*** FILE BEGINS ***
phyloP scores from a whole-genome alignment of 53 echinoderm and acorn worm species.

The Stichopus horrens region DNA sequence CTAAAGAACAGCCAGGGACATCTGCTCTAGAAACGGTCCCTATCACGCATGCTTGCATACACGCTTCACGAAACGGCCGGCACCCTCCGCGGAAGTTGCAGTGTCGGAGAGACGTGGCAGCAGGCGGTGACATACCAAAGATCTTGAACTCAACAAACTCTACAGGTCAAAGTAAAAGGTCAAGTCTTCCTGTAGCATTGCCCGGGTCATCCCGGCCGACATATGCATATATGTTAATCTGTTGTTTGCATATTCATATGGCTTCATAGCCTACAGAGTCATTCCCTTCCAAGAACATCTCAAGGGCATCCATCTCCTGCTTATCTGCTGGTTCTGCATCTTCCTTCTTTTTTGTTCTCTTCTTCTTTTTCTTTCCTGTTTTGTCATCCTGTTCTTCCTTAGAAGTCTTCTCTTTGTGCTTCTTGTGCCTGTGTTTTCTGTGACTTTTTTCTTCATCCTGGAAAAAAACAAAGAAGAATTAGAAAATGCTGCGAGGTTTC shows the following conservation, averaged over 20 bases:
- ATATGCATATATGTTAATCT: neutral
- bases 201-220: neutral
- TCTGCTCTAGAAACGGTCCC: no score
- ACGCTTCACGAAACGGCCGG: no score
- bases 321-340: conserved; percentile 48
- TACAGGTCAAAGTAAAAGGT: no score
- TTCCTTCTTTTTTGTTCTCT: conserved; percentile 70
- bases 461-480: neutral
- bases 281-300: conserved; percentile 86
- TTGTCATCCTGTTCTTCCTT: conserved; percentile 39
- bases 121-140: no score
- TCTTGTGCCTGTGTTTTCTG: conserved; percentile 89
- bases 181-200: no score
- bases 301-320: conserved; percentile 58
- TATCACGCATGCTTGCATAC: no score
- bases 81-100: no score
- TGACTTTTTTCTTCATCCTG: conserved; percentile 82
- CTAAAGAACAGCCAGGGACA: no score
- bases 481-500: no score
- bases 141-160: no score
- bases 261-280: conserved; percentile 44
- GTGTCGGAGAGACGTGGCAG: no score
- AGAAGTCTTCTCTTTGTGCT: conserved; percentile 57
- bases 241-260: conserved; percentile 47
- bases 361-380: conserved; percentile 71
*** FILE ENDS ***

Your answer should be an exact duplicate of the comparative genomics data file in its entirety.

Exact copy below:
phyloP scores from a whole-genome alignment of 53 echinoderm and acorn worm species.

The Stichopus horrens region DNA sequence CTAAAGAACAGCCAGGGACATCTGCTCTAGAAACGGTCCCTATCACGCATGCTTGCATACACGCTTCACGAAACGGCCGGCACCCTCCGCGGAAGTTGCAGTGTCGGAGAGACGTGGCAGCAGGCGGTGACATACCAAAGATCTTGAACTCAACAAACTCTACAGGTCAAAGTAAAAGGTCAAGTCTTCCTGTAGCATTGCCCGGGTCATCCCGGCCGACATATGCATATATGTTAATCTGTTGTTTGCATATTCATATGGCTTCATAGCCTACAGAGTCATTCCCTTCCAAGAACATCTCAAGGGCATCCATCTCCTGCTTATCTGCTGGTTCTGCATCTTCCTTCTTTTTTGTTCTCTTCTTCTTTTTCTTTCCTGTTTTGTCATCCTGTTCTTCCTTAGAAGTCTTCTCTTTGTGCTTCTTGTGCCTGTGTTTTCTGTGACTTTTTTCTTCATCCTGGAAAAAAACAAAGAAGAATTAGAAAATGCTGCGAGGTTTC shows the following conservation, averaged over 20 bases:
- ATATGCATATATGTTAATCT: neutral
- bases 201-220: neutral
- TCTGCTCTAGAAACGGTCCC: no score
- ACGCTTCACGAAACGGCCGG: no score
- bases 321-340: conserved; percentile 48
- TACAGGTCAAAGTAAAAGGT: no score
- TTCCTTCTTTTTTGTTCTCT: conserved; percentile 70
- bases 461-480: neutral
- bases 281-300: conserved; percentile 86
- TTGTCATCCTGTTCTTCCTT: conserved; percentile 39
- bases 121-140: no score
- TCTTGTGCCTGTGTTTTCTG: conserved; percentile 89
- bases 181-200: no score
- bases 301-320: conserved; percentile 58
- TATCACGCATGCTTGCATAC: no score
- bases 81-100: no score
- TGACTTTTTTCTTCATCCTG: conserved; percentile 82
- CTAAAGAACAGCCAGGGACA: no score
- bases 481-500: no score
- bases 141-160: no score
- bases 261-280: conserved; percentile 44
- GTGTCGGAGAGACGTGGCAG: no score
- AGAAGTCTTCTCTTTGTGCT: conserved; percentile 57
- bases 241-260: conserved; percentile 47
- bases 361-380: conserved; percentile 71